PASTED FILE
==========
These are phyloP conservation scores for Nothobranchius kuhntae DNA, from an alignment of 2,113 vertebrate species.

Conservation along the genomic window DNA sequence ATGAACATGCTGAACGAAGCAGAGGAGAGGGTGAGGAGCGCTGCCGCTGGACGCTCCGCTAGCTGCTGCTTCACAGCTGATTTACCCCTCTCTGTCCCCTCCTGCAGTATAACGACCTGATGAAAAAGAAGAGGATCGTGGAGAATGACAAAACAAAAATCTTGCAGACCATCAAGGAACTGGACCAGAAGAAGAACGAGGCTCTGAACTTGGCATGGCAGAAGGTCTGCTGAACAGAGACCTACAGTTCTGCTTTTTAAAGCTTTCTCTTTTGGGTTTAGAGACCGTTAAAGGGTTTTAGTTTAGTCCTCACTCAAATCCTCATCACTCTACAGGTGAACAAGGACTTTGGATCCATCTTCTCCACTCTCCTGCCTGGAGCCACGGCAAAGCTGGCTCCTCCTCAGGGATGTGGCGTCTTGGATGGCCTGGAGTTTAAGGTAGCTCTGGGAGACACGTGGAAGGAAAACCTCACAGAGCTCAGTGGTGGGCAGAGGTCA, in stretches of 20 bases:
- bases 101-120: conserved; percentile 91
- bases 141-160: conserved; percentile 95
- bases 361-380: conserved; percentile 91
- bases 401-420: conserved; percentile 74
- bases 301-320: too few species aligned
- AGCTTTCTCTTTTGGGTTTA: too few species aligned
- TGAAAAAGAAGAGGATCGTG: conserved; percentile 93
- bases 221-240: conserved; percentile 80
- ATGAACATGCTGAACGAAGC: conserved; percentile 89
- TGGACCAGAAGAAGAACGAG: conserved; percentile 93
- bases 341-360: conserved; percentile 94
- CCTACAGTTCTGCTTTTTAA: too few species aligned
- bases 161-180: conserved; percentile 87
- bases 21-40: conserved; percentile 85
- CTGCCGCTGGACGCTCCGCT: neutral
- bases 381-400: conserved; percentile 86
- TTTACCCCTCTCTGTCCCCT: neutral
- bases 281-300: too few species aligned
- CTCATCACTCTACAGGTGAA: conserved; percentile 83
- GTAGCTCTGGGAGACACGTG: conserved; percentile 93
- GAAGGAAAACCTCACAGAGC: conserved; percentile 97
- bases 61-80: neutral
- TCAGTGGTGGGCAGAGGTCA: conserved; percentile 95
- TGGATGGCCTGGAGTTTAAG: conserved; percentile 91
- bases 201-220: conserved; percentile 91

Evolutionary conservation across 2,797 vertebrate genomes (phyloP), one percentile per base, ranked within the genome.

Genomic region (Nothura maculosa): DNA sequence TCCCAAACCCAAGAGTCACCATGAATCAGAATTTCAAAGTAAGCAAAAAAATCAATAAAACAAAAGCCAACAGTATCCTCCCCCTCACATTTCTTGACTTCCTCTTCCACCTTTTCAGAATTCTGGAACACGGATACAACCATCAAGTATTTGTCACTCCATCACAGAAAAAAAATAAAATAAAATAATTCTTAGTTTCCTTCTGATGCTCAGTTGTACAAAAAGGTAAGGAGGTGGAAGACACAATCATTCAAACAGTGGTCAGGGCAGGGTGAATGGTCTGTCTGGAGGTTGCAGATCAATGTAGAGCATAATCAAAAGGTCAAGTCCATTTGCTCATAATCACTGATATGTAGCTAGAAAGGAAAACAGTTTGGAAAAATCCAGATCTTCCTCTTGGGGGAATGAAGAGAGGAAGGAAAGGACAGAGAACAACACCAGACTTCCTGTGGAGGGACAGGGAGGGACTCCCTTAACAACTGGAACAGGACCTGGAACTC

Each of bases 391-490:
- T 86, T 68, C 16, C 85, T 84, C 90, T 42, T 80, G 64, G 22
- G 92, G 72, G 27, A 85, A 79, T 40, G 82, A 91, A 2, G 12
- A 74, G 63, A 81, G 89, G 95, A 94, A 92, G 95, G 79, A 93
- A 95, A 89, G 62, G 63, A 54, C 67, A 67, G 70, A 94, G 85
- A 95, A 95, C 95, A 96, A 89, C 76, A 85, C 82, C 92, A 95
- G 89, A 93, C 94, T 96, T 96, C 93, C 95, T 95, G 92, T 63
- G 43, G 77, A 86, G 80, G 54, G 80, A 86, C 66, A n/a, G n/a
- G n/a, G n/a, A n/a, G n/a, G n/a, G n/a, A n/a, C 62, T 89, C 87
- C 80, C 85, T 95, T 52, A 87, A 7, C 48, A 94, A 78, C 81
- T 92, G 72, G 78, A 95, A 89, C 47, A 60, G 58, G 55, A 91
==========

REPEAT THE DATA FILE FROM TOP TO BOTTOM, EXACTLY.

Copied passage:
These are phyloP conservation scores for Nothobranchius kuhntae DNA, from an alignment of 2,113 vertebrate species.

Conservation along the genomic window DNA sequence ATGAACATGCTGAACGAAGCAGAGGAGAGGGTGAGGAGCGCTGCCGCTGGACGCTCCGCTAGCTGCTGCTTCACAGCTGATTTACCCCTCTCTGTCCCCTCCTGCAGTATAACGACCTGATGAAAAAGAAGAGGATCGTGGAGAATGACAAAACAAAAATCTTGCAGACCATCAAGGAACTGGACCAGAAGAAGAACGAGGCTCTGAACTTGGCATGGCAGAAGGTCTGCTGAACAGAGACCTACAGTTCTGCTTTTTAAAGCTTTCTCTTTTGGGTTTAGAGACCGTTAAAGGGTTTTAGTTTAGTCCTCACTCAAATCCTCATCACTCTACAGGTGAACAAGGACTTTGGATCCATCTTCTCCACTCTCCTGCCTGGAGCCACGGCAAAGCTGGCTCCTCCTCAGGGATGTGGCGTCTTGGATGGCCTGGAGTTTAAGGTAGCTCTGGGAGACACGTGGAAGGAAAACCTCACAGAGCTCAGTGGTGGGCAGAGGTCA, in stretches of 20 bases:
- bases 101-120: conserved; percentile 91
- bases 141-160: conserved; percentile 95
- bases 361-380: conserved; percentile 91
- bases 401-420: conserved; percentile 74
- bases 301-320: too few species aligned
- AGCTTTCTCTTTTGGGTTTA: too few species aligned
- TGAAAAAGAAGAGGATCGTG: conserved; percentile 93
- bases 221-240: conserved; percentile 80
- ATGAACATGCTGAACGAAGC: conserved; percentile 89
- TGGACCAGAAGAAGAACGAG: conserved; percentile 93
- bases 341-360: conserved; percentile 94
- CCTACAGTTCTGCTTTTTAA: too few species aligned
- bases 161-180: conserved; percentile 87
- bases 21-40: conserved; percentile 85
- CTGCCGCTGGACGCTCCGCT: neutral
- bases 381-400: conserved; percentile 86
- TTTACCCCTCTCTGTCCCCT: neutral
- bases 281-300: too few species aligned
- CTCATCACTCTACAGGTGAA: conserved; percentile 83
- GTAGCTCTGGGAGACACGTG: conserved; percentile 93
- GAAGGAAAACCTCACAGAGC: conserved; percentile 97
- bases 61-80: neutral
- TCAGTGGTGGGCAGAGGTCA: conserved; percentile 95
- TGGATGGCCTGGAGTTTAAG: conserved; percentile 91
- bases 201-220: conserved; percentile 91

Evolutionary conservation across 2,797 vertebrate genomes (phyloP), one percentile per base, ranked within the genome.

Genomic region (Nothura maculosa): DNA sequence TCCCAAACCCAAGAGTCACCATGAATCAGAATTTCAAAGTAAGCAAAAAAATCAATAAAACAAAAGCCAACAGTATCCTCCCCCTCACATTTCTTGACTTCCTCTTCCACCTTTTCAGAATTCTGGAACACGGATACAACCATCAAGTATTTGTCACTCCATCACAGAAAAAAAATAAAATAAAATAATTCTTAGTTTCCTTCTGATGCTCAGTTGTACAAAAAGGTAAGGAGGTGGAAGACACAATCATTCAAACAGTGGTCAGGGCAGGGTGAATGGTCTGTCTGGAGGTTGCAGATCAATGTAGAGCATAATCAAAAGGTCAAGTCCATTTGCTCATAATCACTGATATGTAGCTAGAAAGGAAAACAGTTTGGAAAAATCCAGATCTTCCTCTTGGGGGAATGAAGAGAGGAAGGAAAGGACAGAGAACAACACCAGACTTCCTGTGGAGGGACAGGGAGGGACTCCCTTAACAACTGGAACAGGACCTGGAACTC

Each of bases 391-490:
- T 86, T 68, C 16, C 85, T 84, C 90, T 42, T 80, G 64, G 22
- G 92, G 72, G 27, A 85, A 79, T 40, G 82, A 91, A 2, G 12
- A 74, G 63, A 81, G 89, G 95, A 94, A 92, G 95, G 79, A 93
- A 95, A 89, G 62, G 63, A 54, C 67, A 67, G 70, A 94, G 85
- A 95, A 95, C 95, A 96, A 89, C 76, A 85, C 82, C 92, A 95
- G 89, A 93, C 94, T 96, T 96, C 93, C 95, T 95, G 92, T 63
- G 43, G 77, A 86, G 80, G 54, G 80, A 86, C 66, A n/a, G n/a
- G n/a, G n/a, A n/a, G n/a, G n/a, G n/a, A n/a, C 62, T 89, C 87
- C 80, C 85, T 95, T 52, A 87, A 7, C 48, A 94, A 78, C 81
- T 92, G 72, G 78, A 95, A 89, C 47, A 60, G 58, G 55, A 91